`git [what] -p` ALL the things!

A while back, I was doing a lot of code changes that sprawled throughout the codebase, and when I finally completed a single chunk of work mixed in with a lot superfluous code changes, I was left with the final task of committing only a subset of un-staged changes in my local repository. I had several files that contained multiple changes which either needed to be committed or deleted, and I didn’t have a way to do it other than manually.

I’m so lazy (or just allergic to reversing changes manually) that I wondered how I could selectively check out chunks of changes from the files while leaving others in place so that I could stage and subsequently commit those changes. A minimal search yielded this great Stack Overflow post explaining how to selectively check out chunks of code. Sweet! TLDR; git checkout -p allows you to interactively un-stage code changes in your local repository.

After finding that post, I quickly shaped up my next commit and moved on to other tasks. But that episode reminded me that another way to solve the problem would have been to execute the inverse I was trying to achieve in the above-mentioned scenario and use git add -p to selectively stage chunks of code changes for commit (as opposed to remove unwanted code from potential commits). This is useful when you are experimenting with a lot of different code changes (perhaps you like to liberally sprinkle console logging everywhere when fixing obscure bugs?) in your local repository, and it’s more efficient to try multiple approaches and not immediately clean up after yourself because you’re trying to get in the flow of understanding or working on some hard problem. Using the -p flag will allow you to stage one code diff and discard another in the same file. The typical work flow is to use git add -p to selectively add ONLY the code diffs that solved your problem for a given commit. After choosing the correct code diffs, commit what you’ve staged, and then run git checkout . to get rid of the remaining cruft that didn’t work. See how that works?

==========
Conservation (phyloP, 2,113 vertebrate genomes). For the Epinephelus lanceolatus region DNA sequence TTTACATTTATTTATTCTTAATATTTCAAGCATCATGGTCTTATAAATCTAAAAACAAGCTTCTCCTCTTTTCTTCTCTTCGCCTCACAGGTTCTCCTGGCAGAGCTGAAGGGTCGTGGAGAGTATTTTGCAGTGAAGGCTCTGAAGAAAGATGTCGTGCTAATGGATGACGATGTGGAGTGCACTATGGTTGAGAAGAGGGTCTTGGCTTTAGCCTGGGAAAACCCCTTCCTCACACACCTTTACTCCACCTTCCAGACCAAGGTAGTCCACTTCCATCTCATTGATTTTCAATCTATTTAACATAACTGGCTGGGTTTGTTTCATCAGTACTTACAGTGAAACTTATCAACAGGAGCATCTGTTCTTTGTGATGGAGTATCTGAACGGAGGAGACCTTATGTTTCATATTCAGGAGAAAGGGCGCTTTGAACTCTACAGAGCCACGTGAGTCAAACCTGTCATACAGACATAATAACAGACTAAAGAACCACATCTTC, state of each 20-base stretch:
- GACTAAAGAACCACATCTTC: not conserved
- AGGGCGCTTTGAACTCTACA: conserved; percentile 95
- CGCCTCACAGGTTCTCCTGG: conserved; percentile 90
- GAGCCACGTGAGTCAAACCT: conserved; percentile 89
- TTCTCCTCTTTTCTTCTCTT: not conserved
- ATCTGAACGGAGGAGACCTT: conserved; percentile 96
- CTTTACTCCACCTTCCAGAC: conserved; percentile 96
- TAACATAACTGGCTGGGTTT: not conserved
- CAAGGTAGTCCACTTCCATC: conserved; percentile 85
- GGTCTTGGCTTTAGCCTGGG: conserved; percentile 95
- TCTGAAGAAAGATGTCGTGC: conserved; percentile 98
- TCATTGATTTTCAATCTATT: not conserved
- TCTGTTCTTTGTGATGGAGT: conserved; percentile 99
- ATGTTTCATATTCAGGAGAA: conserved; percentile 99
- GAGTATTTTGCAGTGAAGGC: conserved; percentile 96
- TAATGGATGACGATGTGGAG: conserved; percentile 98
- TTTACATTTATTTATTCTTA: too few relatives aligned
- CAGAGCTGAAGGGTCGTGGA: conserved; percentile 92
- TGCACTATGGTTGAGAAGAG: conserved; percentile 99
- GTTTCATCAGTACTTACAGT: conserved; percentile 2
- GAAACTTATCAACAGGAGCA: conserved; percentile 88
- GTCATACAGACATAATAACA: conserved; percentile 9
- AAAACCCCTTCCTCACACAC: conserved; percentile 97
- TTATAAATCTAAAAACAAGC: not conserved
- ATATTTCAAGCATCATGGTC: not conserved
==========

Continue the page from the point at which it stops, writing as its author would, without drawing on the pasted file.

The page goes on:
You can read more about adding commits in chunks here on the Git SCM website. You might be wondering what’s so special about -p ? What does p even stand for? Git repositories are sometimes described as being a tree of linked-lists where the nodes in the list are patches. p is an abbreviation for “patch”!

On a closing note, the nice thing about git is they try (like many other UNIX commands) to maintain standard configuration flags across all operations (eg -p!)  Try using git log -p and see what happens?

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